The challenges of enforcing international legislation to protect the rights of fishing crew have been highlighted by global maritime charity Stella Maris.
Stella Maris said for the past year it has been involved in an ongoing case in which seafarer officers were recruited from abroad by overseas agents to come and work on a fishing vessel based in Scotland.
The case was highlighted in the charity's webinar on Modern Slavery and Exploitation in the Fishing Industry late last year, which looked at exploitation of fishing crews against the powers of the International Labour Organisation (ILO)'s Convention 188 – known as the bill of rights for fishers.
In early November 2020, the fishing boat in the case was working in Shoreham, Sussex, and was about to sail back to Scotland. The crew contacted Stella Maris saying they feared for their safety and lives and that they wanted desperately to get off the vessel.
Stella Maris said it understood that:
- the crew were forced to work 20 hours a day, and then eat, sleep, shower, and contact family in the remaining four hours
- they did not receive wages into their bank accounts
- the boat was not safe, and not properly maintained
- the crew were subjected to mental, emotional, racial, and physical abuse, and exposed to dangerous and illegal working practices
- they were denied adequate food and drinking water, and one of the men was even denied medical attention after suffering serious injury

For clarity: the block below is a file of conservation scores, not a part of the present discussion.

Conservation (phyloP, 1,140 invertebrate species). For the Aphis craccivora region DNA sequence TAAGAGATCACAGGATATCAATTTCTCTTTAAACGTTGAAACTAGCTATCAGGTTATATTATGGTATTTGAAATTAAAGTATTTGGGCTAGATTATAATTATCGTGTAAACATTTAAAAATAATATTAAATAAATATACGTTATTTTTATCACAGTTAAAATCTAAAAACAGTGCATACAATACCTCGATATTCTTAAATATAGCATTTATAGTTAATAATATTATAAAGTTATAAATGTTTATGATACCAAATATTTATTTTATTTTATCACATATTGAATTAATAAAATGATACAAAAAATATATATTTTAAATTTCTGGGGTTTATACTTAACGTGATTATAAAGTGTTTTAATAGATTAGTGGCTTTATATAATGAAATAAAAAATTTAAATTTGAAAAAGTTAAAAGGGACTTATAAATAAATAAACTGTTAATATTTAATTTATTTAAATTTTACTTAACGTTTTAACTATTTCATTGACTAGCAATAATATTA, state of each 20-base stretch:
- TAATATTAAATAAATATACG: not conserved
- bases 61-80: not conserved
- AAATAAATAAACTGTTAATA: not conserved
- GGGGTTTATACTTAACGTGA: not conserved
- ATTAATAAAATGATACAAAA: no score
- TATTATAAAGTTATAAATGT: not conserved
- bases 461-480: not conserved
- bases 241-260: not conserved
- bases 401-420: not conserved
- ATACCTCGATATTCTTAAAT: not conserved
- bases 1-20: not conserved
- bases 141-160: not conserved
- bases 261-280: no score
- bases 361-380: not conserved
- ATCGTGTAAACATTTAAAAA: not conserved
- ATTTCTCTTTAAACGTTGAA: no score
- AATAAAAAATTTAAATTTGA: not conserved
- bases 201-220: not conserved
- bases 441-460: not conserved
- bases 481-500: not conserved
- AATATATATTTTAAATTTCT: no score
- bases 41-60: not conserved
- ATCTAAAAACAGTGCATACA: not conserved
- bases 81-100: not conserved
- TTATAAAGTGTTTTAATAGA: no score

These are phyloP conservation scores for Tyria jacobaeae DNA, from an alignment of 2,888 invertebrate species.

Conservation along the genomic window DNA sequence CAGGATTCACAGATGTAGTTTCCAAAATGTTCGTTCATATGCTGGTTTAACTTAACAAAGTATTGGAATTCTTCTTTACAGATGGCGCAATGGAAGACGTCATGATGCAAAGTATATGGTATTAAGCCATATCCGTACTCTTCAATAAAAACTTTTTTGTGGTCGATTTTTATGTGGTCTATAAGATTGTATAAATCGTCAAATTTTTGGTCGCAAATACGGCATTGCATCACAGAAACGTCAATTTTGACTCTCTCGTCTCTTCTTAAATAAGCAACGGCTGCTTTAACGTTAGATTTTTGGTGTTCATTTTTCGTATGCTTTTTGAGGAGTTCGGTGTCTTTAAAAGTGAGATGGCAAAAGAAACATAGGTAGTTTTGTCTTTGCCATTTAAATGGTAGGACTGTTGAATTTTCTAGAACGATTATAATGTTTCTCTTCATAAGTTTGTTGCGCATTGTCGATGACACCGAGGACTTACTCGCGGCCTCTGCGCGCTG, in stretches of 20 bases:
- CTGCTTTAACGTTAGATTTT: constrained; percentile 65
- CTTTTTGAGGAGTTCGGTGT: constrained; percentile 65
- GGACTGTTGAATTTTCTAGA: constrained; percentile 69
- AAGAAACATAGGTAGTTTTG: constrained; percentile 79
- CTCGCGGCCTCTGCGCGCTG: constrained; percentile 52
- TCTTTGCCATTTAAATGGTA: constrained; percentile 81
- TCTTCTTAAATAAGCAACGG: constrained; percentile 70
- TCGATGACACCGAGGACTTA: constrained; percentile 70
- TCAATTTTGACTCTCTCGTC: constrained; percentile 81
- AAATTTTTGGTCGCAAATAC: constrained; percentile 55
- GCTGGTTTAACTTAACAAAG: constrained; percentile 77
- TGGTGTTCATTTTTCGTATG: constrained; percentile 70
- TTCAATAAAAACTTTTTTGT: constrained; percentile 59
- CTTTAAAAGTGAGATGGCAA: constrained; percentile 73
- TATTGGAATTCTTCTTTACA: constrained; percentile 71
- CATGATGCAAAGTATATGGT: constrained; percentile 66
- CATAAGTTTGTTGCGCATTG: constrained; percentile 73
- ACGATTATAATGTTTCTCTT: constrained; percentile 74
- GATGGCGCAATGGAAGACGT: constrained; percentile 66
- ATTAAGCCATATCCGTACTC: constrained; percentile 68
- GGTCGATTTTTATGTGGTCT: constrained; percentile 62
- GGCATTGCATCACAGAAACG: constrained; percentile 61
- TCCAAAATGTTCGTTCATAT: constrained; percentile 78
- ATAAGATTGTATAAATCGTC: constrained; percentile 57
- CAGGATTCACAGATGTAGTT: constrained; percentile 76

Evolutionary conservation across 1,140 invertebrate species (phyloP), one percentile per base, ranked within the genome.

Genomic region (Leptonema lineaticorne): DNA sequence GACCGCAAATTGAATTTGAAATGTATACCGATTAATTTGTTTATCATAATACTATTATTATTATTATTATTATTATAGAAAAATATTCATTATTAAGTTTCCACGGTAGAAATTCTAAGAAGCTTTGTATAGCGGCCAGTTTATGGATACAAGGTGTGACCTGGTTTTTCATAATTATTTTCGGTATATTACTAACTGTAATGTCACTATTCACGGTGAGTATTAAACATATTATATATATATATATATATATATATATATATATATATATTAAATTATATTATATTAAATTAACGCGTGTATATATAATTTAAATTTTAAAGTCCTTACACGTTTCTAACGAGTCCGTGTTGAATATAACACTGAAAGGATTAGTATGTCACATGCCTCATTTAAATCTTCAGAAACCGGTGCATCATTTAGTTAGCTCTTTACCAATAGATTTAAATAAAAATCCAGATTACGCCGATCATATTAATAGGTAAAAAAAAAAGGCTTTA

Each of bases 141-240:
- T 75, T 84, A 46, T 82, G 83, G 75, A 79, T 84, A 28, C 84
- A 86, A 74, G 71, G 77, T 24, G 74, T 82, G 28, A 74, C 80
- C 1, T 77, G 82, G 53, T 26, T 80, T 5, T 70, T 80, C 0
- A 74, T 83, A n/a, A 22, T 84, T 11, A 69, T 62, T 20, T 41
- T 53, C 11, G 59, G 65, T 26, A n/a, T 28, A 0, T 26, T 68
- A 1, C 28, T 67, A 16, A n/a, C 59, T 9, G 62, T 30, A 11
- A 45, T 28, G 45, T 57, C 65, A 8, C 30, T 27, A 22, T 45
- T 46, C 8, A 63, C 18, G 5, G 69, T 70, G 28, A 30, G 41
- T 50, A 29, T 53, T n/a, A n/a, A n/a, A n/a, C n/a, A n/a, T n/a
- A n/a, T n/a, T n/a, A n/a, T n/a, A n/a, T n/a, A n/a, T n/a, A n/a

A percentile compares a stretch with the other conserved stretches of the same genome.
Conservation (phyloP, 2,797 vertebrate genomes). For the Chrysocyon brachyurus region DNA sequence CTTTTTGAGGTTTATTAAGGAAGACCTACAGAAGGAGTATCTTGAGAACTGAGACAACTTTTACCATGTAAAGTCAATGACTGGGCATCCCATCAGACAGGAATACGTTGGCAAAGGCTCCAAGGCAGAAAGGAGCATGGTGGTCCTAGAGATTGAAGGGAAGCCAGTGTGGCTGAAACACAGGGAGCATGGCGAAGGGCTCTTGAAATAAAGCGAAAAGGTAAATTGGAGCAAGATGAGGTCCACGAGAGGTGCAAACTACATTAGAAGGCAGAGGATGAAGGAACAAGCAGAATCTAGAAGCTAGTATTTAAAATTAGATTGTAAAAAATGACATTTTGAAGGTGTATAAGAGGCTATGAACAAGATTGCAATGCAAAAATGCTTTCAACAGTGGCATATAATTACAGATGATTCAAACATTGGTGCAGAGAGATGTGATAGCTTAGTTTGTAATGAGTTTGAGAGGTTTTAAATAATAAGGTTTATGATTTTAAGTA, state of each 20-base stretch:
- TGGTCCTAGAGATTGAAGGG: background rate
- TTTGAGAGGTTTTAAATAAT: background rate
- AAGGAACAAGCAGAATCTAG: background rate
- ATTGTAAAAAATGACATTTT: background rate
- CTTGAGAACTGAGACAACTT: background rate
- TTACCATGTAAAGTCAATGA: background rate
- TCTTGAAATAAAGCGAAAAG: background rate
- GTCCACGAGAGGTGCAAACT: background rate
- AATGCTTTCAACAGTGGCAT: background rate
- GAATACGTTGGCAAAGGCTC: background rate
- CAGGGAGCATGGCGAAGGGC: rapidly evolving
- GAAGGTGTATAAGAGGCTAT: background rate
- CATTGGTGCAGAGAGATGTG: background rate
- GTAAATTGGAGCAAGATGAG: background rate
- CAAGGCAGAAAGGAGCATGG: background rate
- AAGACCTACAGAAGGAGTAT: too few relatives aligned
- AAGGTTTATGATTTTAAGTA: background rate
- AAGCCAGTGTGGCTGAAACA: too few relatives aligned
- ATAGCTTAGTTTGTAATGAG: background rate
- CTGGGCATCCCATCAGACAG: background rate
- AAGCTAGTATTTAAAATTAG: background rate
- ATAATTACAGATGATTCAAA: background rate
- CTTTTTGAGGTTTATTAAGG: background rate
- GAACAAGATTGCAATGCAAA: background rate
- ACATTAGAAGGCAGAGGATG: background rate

Stella Maris' senior area port chaplain for the south of England and Wales Deacon Nick O'Neill provided pastoral support for the distressed crew, and also contacted the police, the harbour master and modern slavery hotline.
After further interviews, the fishing crew were placed in the care of Stella Maris, and the deacon and his team of ship visitors helped find them a hotel, and supplied clothing, food, and cash for essential short-term needs. The charity also arranged legal representation and emergency dental care.
The seafarers have now been placed in the national referral mechanism, awaiting a decision from the Home Office on their future.
Mr O'Neill explained his part in the case during the modern slavery webinar. He described how one of the crew, a Ghanaian third engineer and officer of the watch, who normally worked on tankers, was 'not phased' to be working on a fishing trawler in the UK. 'Due to the UK's good reputation for safety in the maritime world, he thought that he would be as safe as possible.'
Stella Maris chief executive officer Martin Foley said that the real challenge in the maritime sector is one of enforcing international legislation that exists to protect the rights of fishers.
'The main bill of rights for fishers is the International Labour Organisation's (ILO) [Work in Fishing] Convention 188, and unfortunately very few states have ratified that convention, and even fewer states are actively enforcing it.'
That Convention includes the Fisherman's Working Agreement (FWA) which gives standards of welfare at work. This includes place of work, wages, length of employment, healthcare, repatriation, and the fact that repatriation should be paid by the fishing vessel owner.
The International Transport Workers' Federation (ITF) UK Fisheries Section lead Chris Williams commented: 'This is sadly not an isolated case in the UK. Over the past decade we have had a multitude of shocking stories in newspapers and fisheries cases from ports in England, Scotland and Northern Ireland on UK-flagged vessels documenting the abuse of fishers rights.
'The ITF will publish information as and when active cases have been resolved and calls on the UK government and agencies to implement the work in fishing convention (ILO c.188) to ensure that these abuses are dealt with and prevented in the future.'